5 Tips for Handling a Veterinary Emergency While on the Road

To many of us, pets are more than loyal friends—they’re family. When you travel with your dog, it can be highly stressful for both of you, especially if he gets sick.

Accidents or illnesses that require a vet visit are hard enough when you’re at home, it can be more complicated if you’re traveling. If you plan on taking a trip with your four-legged family members, there's some advice you’ll want to remember to keep your fur babies safely in tow.

Before you decide to bring your dog along for your holiday trip, consider whether traveling will be safe for him. If your dog is old, sick, or doesn’t travel well, he may not be up to the task. If this is the case, consider letting him rest in a pet hotel, a boarding facility, or with a trusted pet sitter.

Over the years, our family has made plenty of trips to the veterinarian. It’s amazing how planning in advance can reduce a lot of stress. Hopefully you won’t ever need to use them, but these five tips will give you peace of mind if you decide to travel with your dog.

Prepare a List of Emergency Vets along Your Route

If you’re driving to your destination, you should prepare a list of nearby vet urgent and emergency care centers along your route, as well as in the area where you will be staying.

When you’re traveling, you’ll want to research the veterinary hospitals, and make note of their location and hours. If you’re planning a road trip, there are pet friendly road trip planners that make it easy to locate veterinarians along your route, saving you time when each minute counts.

Don’t forget to bring your current veterinarian’s contact information and fax number. The attending vet may have questions for your regular vet, or there may be follow up reports and instructions. Providing the contact information will save time that could be dedicated to your pet’s care.

Important Documents You Need to Bring

Pet insurance may be something you consider buying if you don’t already have your fur baby covered. Before you leave, you should notify your veterinarian. Be sure to make copies of these important documents:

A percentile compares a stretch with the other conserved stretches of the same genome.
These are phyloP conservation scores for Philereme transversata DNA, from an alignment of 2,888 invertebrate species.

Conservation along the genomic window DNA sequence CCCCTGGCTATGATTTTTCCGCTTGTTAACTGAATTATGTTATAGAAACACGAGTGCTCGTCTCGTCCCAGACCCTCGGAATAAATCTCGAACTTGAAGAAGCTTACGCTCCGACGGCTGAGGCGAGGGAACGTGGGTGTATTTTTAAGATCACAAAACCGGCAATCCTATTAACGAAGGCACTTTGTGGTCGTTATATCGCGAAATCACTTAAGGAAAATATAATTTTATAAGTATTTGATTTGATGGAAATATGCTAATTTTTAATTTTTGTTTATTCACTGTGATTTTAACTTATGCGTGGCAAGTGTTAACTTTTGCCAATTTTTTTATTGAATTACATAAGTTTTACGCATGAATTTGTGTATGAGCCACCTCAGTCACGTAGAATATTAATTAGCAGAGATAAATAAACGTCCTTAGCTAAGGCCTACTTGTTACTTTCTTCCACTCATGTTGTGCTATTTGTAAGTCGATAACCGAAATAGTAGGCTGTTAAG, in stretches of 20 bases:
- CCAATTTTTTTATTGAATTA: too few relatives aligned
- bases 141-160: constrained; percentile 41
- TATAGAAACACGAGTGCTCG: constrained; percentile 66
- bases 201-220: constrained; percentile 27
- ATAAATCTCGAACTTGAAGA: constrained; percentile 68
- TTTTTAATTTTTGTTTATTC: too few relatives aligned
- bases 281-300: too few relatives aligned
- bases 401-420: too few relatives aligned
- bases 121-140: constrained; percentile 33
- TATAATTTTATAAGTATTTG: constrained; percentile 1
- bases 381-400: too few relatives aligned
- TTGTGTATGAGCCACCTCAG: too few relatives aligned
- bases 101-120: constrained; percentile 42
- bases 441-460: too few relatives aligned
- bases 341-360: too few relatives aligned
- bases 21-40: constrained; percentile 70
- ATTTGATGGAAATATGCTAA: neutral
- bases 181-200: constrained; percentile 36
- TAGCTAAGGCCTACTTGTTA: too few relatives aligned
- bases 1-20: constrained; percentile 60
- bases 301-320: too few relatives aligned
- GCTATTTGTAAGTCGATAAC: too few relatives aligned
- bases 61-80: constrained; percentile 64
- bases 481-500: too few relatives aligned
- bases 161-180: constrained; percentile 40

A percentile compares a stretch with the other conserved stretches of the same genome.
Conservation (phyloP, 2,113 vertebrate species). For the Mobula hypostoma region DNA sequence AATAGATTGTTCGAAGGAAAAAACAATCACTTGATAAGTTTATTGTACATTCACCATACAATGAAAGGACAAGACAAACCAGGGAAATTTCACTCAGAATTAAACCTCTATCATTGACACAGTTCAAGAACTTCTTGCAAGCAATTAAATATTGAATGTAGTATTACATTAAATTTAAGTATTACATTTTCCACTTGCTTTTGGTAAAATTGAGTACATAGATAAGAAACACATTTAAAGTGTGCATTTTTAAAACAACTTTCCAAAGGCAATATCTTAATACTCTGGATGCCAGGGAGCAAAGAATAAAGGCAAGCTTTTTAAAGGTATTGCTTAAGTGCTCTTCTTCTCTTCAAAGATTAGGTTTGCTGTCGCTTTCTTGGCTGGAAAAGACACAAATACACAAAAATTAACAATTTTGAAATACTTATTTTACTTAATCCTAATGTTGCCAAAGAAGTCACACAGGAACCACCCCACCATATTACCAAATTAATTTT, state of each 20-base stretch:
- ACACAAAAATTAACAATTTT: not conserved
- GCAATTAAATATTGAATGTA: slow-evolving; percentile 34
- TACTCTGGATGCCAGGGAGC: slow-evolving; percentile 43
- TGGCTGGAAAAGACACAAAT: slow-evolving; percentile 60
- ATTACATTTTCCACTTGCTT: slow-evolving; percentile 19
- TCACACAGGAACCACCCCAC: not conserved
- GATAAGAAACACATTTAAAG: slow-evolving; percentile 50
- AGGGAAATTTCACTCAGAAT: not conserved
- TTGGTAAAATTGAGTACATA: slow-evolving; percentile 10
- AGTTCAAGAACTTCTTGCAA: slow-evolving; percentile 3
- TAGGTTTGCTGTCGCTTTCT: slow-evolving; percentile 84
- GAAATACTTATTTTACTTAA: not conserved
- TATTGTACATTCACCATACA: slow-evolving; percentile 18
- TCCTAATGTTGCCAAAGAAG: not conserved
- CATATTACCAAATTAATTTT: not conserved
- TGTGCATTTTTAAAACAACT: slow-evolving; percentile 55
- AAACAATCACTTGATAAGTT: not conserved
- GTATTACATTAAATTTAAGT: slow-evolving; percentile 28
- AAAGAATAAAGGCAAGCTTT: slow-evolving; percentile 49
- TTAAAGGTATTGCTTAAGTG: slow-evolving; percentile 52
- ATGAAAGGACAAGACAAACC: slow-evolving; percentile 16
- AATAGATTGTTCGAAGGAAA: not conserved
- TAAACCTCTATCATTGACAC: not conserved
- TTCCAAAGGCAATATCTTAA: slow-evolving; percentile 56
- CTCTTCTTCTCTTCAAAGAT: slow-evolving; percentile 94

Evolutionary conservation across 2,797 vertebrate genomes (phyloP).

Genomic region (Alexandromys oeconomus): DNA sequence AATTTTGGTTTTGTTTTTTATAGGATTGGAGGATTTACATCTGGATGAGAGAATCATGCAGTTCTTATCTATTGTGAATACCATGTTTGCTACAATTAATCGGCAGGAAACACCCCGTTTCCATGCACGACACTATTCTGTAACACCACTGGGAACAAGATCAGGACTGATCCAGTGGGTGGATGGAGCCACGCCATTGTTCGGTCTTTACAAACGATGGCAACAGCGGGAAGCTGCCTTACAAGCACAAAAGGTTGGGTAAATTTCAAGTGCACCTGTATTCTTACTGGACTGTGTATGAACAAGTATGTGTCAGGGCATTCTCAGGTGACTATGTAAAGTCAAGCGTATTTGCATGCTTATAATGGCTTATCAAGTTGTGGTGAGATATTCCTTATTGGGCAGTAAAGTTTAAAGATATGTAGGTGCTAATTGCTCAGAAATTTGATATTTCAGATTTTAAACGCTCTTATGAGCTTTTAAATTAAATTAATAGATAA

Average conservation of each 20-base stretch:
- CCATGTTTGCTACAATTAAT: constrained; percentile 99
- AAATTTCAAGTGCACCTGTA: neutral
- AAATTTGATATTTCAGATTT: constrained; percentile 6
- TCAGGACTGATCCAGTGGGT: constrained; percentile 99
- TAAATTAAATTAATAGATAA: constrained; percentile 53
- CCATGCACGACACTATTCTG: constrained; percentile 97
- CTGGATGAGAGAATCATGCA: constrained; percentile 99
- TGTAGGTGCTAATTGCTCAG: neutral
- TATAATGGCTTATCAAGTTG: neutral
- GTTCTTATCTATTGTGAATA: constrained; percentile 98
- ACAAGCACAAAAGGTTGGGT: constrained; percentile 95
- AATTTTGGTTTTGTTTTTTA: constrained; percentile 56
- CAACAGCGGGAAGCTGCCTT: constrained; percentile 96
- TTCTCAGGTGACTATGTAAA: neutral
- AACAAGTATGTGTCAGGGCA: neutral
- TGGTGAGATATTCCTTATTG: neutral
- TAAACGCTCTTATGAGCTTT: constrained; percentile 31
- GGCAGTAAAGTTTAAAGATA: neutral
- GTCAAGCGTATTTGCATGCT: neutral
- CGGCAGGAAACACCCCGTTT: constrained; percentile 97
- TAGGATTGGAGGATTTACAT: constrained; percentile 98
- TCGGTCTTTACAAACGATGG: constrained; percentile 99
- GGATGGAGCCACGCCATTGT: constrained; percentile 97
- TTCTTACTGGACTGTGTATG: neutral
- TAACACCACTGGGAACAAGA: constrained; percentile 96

• Medical records, including preexisting conditions and medications (especially when moving or traveling abroad). For U.S travel, a brief summary of medical conditions would be enough.
  • Certificate of Veterinary Inspection (health certificate), this includes proof of vaccinations (rabies required) and other illnesses. This requires the examination by a licensed and accredited veterinarian to make sure the animal isn’t showing signs of disease.
  • Acclimation certificate for air travel, this is required by some airlines and you should check to see if your airline requires this.

Be sure your pet has their tag with your name, current home address and home phone number. You should purchase a special travel ID tag that includes your local contact phone number and address, as well as contact information for your accommodations (hotel, campground, etc.).

You should consider having a microchip implanted before traveling with your pet. Microchips improve the chances that you’ll find your dog again if he happens to wonder off somewhere along the way.

If your pet is already microchipped, then make sure the information is up to date with the most recent contact information, including a cellphone number, before the trip.

Pet Travel Bags are Necessary

Having a good first aid kit can come in handy. You’ll have everything you need to deal with minor cuts, splinters, and upset stomachs. You should become familiar with your kit; knowing the contents and the basic first aid procedures before you need them will save time.

You should have a conversation with your vet about proper dosages for common medications (such as antihistamine or aspirin) that your pet may need while out of town.